A Twin Cities county is hoping a new campaign will help victims of human trafficking.
The Speak Up campaign is a partnership with county and city law enforcement agencies. They'll work with hotels and motels to train workers about the physical and behavioral signs that someone may be a victim of sex trafficking, and how to report the potential victim to police.
"Very few, if any, victims actually come forward. We have to find them, we have to be their voice, and we have to provide their recovery," Imran Ali, a prosecutor who handles many of the sex trafficking cases in Washington County, said, according to the Pioneer Press.
Indicators someone may be a victim of trafficking include only paying with cash and checking in without any luggage.
The hope is that hospitality workers will be another resource in identifying these victims, thus helping law enforcement agencies be more effective getting victims help and arresting their perpetrators.
Hotels and motels are the most common reported venue for sex trafficking, with perpetrators bringing their victims there in hopes they won't be detected by police.
"No hotel owner wants this to happen," Dan McElroy, the president of Hospitality Minnesota, said, according to the Star Tribune. "Our goal is to make it so difficult that they don't want to use hotels."
You can read more about the Speak Up campaign here.
Other efforts to combat trafficking
Speak Up is yet another initiative by Washington County to put an end to sex trafficking. In 2015, the county formed a coalition of prosecutors, law enforcement and social workers to help victims.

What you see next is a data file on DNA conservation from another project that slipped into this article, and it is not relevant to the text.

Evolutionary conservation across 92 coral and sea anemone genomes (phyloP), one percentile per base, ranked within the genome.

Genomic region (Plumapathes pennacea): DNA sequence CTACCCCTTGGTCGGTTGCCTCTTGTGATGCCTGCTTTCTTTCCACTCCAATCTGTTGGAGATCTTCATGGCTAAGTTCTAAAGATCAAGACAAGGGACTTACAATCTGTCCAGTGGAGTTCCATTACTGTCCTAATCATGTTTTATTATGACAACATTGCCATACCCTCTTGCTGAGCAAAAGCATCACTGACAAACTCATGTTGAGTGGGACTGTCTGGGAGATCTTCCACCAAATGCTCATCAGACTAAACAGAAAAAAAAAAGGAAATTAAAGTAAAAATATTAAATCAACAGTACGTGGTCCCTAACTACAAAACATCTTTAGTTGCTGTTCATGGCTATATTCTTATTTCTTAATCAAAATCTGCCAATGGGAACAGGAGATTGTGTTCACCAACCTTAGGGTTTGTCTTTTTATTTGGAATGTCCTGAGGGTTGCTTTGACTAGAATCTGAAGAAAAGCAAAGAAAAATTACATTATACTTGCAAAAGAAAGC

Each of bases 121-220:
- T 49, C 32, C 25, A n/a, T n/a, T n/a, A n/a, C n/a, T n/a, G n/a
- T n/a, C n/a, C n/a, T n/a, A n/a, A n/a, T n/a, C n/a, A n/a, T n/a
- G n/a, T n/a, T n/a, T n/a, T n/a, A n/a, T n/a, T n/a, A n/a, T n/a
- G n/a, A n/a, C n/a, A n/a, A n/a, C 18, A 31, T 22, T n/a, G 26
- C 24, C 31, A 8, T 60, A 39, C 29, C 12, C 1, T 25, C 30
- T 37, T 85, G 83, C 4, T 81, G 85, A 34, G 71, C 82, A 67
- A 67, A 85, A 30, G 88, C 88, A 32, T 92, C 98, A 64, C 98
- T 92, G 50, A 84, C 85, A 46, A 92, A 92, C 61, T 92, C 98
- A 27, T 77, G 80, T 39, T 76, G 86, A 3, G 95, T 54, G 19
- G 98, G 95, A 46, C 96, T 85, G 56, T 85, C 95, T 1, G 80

And since then, they've made a lot of progress identifying victims and arresting criminals. The county has made 28 sex trafficking-related arrests since 2016, after making zero of these arrests in 2015, the Woodbury Bulletin reports.
The county has also identified more than 50 victims of sex trafficking in just the last year, the publication notes.
In addition to Washington County's efforts, there are groups statewide working to combat trafficking.
There's the Minnesota Human Trafficking Task Force works with agencies across the state to improve its response to sex trafficking.
One of the more recent statewide awareness campaigns came this summer from the Minnesota Department of Transportation, which hung up posters at rest stops across the state to inform people who to identify and report potential victims of this modern day form of slavery.
These come as a special task force was formed to help prevent sex trafficking when the Super Bowl is in Minneapolis in February.
Trafficking in Minnesota
The Minnesota Human Trafficking Task Force says the demand for commercial sex drives prostitution and human sex trafficking. (Prostitution, under Minnesota state law, means hiring or agreeing to hire someone for sex, while human trafficking means aiding in the prostitution of someone.)
Because prostitution and sex trafficking are closely related, statistics about the prevalence of these crimes are often lumped together. Estimates show that 8,000 to 12,000 people are involved in prostitution or sex trafficking every day in Minnesota, a 2009 fact sheet from the Advocates of Human Rights shows.
And the rates are so high, that the FBI identified the Twin Cities as one of 13 metro areas in the U.S. with a high incidence of child prostitution.
According to the most recent report to the Minnesota Legislature, here’s the number of people who were charged with trafficking-related crimes between 2007 and 2016:
Minnesota has a Safe Harbor Law, which protects people under the age of 24 who engage in prostitution – they’re treated as victims instead of criminals.